Field/project development

Zama Development Terms Unresolved as Mexico’s President Seeks Tighter Grip on Private Energy Producers

Once heralded as a major achievement of Mexico's energy reforms designed to entice foreign investment, control of the Zama field has been in dispute for 2 years and is now likely to be decided by industry regulators.

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Discovered in 2017, the Zama reservoir is shared between Block 7, operated by a Talos-led consortium, and a Pemex-owned block in the Bay of Campeche.
Source: Talos Energy.

Exactly how Talos Energy and Pemex will develop a shared oil reservoir may soon be decided by Mexico’s regulators after the two companies missed another key deadline.

Last week, Houston-based Talos said that it was moving forward with Mexico's Pemex on how to unitize the field but that both companies failed to reach an agreement by the 25 March deadline established by the Mexican Ministry of Energy, known as SENER. By missing the deadline, the government agency is now charged with proposing final terms.

“We appreciate the increased momentum and commitment from Pemex towards achieving a joint resolution,” Timothy Duncan, CEO of Talos, said in a statement. “As we transition into this new phase in the process, we look forward to continuing to engage constructively with both SENER and Pemex and we are confident we can achieve a positive outcome for all parties.”

Zama was discovered in 2017 by a Talos-led consortium that includes Germany’s Wintershall Dea (40%) and London-based Premier Oil (25%).

It was hoped that the offshore field would be considered the crowning achievement of Mexico’s energy reforms that opened its oil and gas sector for the first time in almost 80 years. Zama was the first field discovered as a result of Mexico's open licensing auctions and is also one of the country’s biggest prospects, holding an estimated 670 million BOE.

However, Pemex moved in 2019 to become the operator of the field after citing that the reservoir in question extended into a block it owns rights to.

Based on the results of an independent audit, Talos has maintained that 60% of the reservoir is inside the boundaries of its block—findings that Pemex initially disputed.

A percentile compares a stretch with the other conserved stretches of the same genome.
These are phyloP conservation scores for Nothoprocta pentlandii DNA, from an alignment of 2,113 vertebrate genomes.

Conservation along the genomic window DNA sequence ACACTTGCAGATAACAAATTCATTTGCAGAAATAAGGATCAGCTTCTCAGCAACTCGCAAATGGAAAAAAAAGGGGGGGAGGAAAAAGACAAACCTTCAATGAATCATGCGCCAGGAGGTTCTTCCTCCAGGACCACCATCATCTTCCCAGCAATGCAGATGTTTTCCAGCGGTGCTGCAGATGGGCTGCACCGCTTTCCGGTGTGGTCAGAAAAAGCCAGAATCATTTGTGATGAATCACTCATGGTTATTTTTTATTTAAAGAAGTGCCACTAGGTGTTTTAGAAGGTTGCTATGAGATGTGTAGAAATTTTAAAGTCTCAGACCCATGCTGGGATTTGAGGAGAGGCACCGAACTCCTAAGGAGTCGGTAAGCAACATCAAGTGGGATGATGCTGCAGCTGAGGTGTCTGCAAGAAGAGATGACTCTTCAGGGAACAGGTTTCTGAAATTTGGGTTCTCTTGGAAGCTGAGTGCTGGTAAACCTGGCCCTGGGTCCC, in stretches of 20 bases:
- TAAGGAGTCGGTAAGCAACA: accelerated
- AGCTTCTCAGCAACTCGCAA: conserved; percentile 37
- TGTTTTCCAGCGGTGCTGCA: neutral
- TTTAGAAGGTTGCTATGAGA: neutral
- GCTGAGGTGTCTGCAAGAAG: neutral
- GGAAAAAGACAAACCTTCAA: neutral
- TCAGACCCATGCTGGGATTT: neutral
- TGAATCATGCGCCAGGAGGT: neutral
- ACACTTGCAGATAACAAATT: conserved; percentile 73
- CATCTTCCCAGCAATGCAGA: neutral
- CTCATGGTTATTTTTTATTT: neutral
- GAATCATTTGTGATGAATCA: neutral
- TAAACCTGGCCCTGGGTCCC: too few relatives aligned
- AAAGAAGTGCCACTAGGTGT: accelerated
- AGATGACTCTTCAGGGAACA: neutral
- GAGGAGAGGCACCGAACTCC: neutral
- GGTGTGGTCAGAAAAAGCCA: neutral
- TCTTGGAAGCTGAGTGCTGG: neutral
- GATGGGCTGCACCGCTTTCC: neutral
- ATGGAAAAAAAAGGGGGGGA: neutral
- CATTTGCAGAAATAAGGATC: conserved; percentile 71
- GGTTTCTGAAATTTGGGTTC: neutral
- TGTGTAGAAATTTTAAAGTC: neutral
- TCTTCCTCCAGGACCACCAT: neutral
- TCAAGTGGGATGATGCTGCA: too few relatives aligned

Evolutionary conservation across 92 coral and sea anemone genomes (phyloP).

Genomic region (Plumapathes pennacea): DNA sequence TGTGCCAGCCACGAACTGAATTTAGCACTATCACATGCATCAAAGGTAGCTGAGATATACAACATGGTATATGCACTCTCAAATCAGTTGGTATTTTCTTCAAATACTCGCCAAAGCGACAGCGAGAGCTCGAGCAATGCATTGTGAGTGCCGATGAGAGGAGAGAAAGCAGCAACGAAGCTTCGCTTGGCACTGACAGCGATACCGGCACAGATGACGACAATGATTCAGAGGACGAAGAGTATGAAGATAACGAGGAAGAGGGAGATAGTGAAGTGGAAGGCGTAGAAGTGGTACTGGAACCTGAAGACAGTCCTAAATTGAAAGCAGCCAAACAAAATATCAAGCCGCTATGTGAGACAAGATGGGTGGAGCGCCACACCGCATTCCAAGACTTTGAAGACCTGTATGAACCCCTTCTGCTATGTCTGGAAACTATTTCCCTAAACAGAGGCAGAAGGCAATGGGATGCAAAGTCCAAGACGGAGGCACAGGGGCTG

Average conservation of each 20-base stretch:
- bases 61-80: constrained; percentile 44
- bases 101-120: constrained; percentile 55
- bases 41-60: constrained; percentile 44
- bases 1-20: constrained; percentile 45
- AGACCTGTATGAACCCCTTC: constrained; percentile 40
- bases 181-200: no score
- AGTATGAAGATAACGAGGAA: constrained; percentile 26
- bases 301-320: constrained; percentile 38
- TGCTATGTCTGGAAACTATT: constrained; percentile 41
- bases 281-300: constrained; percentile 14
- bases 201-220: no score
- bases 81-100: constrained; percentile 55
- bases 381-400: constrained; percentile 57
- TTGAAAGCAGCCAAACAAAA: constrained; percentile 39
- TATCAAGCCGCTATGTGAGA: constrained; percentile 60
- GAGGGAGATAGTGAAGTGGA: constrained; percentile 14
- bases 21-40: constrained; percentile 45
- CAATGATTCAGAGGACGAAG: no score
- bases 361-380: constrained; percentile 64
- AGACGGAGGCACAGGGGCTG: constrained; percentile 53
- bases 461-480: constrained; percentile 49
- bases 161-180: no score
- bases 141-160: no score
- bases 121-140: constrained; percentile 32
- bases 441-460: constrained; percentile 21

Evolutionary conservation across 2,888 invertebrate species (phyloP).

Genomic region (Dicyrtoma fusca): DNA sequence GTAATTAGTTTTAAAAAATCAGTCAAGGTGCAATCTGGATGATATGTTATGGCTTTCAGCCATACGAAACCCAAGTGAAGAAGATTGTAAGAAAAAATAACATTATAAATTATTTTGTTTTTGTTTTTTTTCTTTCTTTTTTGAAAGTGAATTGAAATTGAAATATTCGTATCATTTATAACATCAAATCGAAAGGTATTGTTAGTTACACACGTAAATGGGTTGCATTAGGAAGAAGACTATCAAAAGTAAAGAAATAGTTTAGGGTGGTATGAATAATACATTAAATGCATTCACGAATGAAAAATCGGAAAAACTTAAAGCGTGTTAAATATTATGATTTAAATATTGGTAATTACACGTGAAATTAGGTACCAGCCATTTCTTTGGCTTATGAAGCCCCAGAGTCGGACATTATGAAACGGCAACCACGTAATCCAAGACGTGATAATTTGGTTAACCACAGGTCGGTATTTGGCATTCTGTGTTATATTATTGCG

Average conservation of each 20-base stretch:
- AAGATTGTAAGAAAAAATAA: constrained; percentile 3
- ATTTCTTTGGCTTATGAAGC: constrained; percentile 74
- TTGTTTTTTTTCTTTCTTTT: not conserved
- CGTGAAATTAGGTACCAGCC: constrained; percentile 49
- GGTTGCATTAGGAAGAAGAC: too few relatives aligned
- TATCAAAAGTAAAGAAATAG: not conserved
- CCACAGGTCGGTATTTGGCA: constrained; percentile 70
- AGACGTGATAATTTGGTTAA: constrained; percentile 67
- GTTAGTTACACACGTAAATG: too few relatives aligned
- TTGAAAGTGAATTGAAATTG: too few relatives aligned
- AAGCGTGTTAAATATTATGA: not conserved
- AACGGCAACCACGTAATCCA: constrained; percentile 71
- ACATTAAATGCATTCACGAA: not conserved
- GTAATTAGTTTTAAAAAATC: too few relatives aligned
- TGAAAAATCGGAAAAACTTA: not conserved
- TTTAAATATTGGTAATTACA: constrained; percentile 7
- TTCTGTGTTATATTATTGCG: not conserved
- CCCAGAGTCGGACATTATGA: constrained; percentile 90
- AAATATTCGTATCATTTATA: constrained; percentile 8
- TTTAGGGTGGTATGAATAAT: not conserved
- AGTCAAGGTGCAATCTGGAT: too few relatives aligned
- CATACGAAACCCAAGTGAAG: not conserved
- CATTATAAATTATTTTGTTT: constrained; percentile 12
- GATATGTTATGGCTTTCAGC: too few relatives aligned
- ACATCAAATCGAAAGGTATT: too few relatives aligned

In July 2020, Talos and Pemex were given an initial period of 120 days to set unitization terms, but after it was clear that an agreement was not forthcoming, an extension was granted to March of this year.

Days prior to the latest deadline Pemex leadership has issued new signals that it no longer opposes a Talos operatorship of Zama. “If all the conditions are acceptable and beneficial for Pemex, we could analyze it,” Pemex CEO Octavio Romero said in an interview last week with Reuters.

Talos has previously submitted development plans for Zama which includes two fixed-leg platforms that would have a combined upper target of 150,000 B/D of oil.

New Bill Could Nullify Permits

The Zama dispute has rolled on in parallel with President Andrés Manuel López Obrador’s efforts to curtail the scope of the energy reforms passed into law by his predecessor in 2014.

Last week, President López Obrador asked the Mexican congress to pass a bill that would reverse key parts of the reforms by granting the government power to suspend drilling permits and operating licenses. Suspensions could be issued as the government sees necessary to protect national security, energy security, or the national economy.

Under the draft bill, which is expected to be passed by the congress ahead of nationwide elections in June, the government could appoint the state-owned Pemex to operate the affected assets until the suspension was lifted. The bill lays out a similar policy for Mexico’s electric grid, which is the other focus of President López Obrador’s energy reform rollbacks.

The bill has been considered an easier route to restoring control over the country’s energy assets to state-owned companies than passing a new amendment to the constitution, which is how the energy reforms came to be.

Critics of the proposed bill also argue that it conflicts with existing free trade agreements and that the revocation measures are likely to be viewed as an expropriation of private and foreign-owned assets.